Could tariffs trigger a trade war with China?

This week, Ben delves into Donald Trump’s plan to slap as much as $60 billion in tariffs on imported Chinese goods. Does the president misunderstand the nature of the U.S. trade relationship with China? Or is it imperative that tariffs be used to protect American workers?


A reality check on watering down Dodd-Frank

This week Ben White explores the Crapo bill, the legislation that reforms the Dodd-Frank Act by scaling back regulations on regional banks. The banking bill is supported by some moderate Democrats, but is getting criticized by the far left. Is there teeth to the argument or are we wading into partisan politics?


Ask Ben Anything: Will there be a trade war?

In this edition of Ask Ben Anything: trade, tariffs, beer cans... he answers it all. Host Ben White tackles listener-submitted questions on the tariff talks taking over economic news this week, and reveals his deep knowledge of a specific Star Wars movie (not the one you'd expect) at the same time.


Fed Chair Jay Powell's first big Capitol Hill test

Newly installed Federal Reserve Chairman Jerome "Jay" Powell turned in a smooth inaugural performance on Capitol Hill on Tuesday, parrying both Republican and Democratic attempts to get him to make news. Ben assesses the top takeaways from the testimony and welcomes Glenn Hubbard, Dean of the Columbia University business school and close friend of Powell’s, to discuss the Fed Chair's economic outlook.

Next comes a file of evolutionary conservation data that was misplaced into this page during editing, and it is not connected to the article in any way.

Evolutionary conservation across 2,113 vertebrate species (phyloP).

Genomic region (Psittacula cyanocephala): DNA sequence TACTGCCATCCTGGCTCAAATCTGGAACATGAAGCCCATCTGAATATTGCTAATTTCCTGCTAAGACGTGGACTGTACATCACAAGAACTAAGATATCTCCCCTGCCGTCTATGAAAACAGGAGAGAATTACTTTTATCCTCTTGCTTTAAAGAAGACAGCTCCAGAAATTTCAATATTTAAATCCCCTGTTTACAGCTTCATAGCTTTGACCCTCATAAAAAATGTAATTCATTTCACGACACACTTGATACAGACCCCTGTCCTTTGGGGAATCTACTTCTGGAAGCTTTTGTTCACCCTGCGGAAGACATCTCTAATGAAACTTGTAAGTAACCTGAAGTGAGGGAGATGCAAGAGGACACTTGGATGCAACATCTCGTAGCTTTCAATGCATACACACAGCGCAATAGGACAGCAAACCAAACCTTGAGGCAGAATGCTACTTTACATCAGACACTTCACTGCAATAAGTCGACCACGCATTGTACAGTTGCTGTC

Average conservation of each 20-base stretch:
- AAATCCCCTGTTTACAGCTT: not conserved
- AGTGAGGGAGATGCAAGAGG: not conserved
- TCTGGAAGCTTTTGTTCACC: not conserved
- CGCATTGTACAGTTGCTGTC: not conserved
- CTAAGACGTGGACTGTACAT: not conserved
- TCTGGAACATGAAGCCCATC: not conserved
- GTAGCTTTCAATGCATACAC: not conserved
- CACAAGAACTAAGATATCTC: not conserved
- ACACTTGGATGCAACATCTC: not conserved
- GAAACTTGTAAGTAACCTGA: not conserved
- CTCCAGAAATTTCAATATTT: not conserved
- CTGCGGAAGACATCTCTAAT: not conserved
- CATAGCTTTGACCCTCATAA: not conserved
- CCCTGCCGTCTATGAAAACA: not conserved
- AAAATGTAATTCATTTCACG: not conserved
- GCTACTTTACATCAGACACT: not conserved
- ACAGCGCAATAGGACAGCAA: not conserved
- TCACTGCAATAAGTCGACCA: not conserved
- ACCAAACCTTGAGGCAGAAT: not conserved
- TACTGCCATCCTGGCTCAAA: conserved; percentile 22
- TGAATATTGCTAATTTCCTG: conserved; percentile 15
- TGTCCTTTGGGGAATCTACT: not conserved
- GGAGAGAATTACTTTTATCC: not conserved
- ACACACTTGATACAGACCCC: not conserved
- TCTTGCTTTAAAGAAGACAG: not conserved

Sallie Krawcheck on why Wall Street hasn't had its "Me Too" moment

Former top executive at Citigroup and current CEO of Ellevest Sallie Krawcheck has some ideas for why the testosterone-fueled world of Wall Street has not yet had a 'Me Too' moment. Sallie also discusses combating "mansplaining" and how financial independence impacts women's politics.


Mark Meadows on frustrations of being a deficit hawk on the Hill

House Freedom Caucus Chairman Mark Meadows joins POLITICO Money to discuss being a fiscally conservative stronghold in the midst of exploding deficits and rising debt. Meadows also speaks out against the White House's handling of the Rob Porter scandal and explains why the House should take the lead of immigration. Meadows is undoubtedly frustrated. But he won't overthrow the House leadership ... not yet, at least.